The court found that the assistant acted in good faith when he sought treatment from the surgeon without obtaining the department’s approval. The record also showed that the course of treatment offered by the department was inadequate. Despite the efforts of two physicians and other health care professionals, the assistant still suffered pain which was getting progressively worse. At one visit to the clinic, the assistant used a cane even though the department’s physician concluded less than two months earlier that he was at maximum medical improvement and did not sustain a ratable impairment. The court also found that the surgeon’s treatment was “reasonable and necessary” and improved the assistant’s medical condition.

Officer Secures Total Disability for PTSD 12 Years After Incident

Duncan v. State of Michigan, 28 MIWCLR 47 (Mich. C.A.C. 2014)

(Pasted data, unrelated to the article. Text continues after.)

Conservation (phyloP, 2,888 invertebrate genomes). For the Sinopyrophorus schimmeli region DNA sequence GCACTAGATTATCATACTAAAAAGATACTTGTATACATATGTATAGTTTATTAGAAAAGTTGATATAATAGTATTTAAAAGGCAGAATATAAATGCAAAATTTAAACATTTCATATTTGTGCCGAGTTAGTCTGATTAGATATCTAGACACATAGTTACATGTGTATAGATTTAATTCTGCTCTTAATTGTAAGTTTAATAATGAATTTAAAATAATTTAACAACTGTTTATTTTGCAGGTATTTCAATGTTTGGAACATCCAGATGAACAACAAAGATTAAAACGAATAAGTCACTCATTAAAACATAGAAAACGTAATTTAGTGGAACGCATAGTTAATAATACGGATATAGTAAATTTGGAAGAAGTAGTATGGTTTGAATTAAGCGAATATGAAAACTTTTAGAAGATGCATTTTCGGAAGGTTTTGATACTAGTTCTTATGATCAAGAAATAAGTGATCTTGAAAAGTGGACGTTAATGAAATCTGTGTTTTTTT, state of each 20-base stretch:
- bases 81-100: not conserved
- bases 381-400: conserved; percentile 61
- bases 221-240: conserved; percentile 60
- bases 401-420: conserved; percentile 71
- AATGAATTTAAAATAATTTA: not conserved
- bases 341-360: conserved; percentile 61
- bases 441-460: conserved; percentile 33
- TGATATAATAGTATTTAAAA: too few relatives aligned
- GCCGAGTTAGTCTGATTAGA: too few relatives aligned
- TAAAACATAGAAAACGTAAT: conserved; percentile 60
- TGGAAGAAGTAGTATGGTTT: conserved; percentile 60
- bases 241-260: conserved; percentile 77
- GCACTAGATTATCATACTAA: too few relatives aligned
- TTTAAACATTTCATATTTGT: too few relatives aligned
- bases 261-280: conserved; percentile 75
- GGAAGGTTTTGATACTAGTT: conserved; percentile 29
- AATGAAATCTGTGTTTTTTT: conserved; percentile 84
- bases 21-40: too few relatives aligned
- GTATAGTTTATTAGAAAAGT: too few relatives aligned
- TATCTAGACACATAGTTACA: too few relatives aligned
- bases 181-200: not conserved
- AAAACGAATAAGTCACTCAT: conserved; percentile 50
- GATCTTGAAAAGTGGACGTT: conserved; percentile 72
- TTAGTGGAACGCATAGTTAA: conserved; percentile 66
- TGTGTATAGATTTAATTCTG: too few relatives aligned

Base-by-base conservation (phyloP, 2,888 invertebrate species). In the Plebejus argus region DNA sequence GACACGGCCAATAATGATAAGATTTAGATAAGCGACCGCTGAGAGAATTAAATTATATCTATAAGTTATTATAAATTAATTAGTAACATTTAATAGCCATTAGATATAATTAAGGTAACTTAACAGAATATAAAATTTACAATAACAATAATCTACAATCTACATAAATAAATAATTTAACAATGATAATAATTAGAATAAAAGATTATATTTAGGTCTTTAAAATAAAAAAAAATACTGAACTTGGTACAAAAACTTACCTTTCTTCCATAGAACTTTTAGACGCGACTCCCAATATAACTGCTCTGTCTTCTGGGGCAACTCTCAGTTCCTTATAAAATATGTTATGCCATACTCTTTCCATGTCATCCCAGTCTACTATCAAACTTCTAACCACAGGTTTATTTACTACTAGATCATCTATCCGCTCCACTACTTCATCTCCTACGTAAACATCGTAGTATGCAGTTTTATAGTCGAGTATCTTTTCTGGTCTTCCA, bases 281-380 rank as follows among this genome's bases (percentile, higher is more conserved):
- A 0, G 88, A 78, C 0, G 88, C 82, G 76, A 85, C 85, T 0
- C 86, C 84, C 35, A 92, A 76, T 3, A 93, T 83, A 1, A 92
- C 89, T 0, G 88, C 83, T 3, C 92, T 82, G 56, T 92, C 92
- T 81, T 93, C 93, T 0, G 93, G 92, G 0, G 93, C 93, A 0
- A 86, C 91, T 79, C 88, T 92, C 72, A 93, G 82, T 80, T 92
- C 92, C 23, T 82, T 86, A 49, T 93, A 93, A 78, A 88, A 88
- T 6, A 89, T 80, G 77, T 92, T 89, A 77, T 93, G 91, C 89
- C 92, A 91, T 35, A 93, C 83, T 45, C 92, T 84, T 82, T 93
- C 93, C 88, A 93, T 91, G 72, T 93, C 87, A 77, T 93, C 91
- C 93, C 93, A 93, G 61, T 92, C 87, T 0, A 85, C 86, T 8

Ruling: The Michigan Compensation Appellate Commission granted an open award of benefits to an officer for mental disability injuries due to being held hostage by inmates in 1990.

What it means: In Michigan, a worker’s delayed response to a traumatic event that led to her disability and need to leave work will support an award for benefits.

Summary: The commission affirmed the magistrate’s decision granting an open award of benefits to a corrections officer for mental disability injuries due to being held hostage by inmates in 1990. She returned to work in 1991 but never felt safe in any of the job positions she was assigned. She left work in 2002 and eventually received a duty-related retirement. She alleged mental injury as well as an orthopedic condition. The magistrate found no evidence of a work-related physical injury in 2002. However, the magistrate found that a delayed response to the traumatic work event in 1990 led to the officer’s total disability and necessity to leave work in 2002 and was the cause of her post-traumatic stress syndrome. In affirming, the commission refused to disturb the magistrate’s reasonable choices of medical evidence.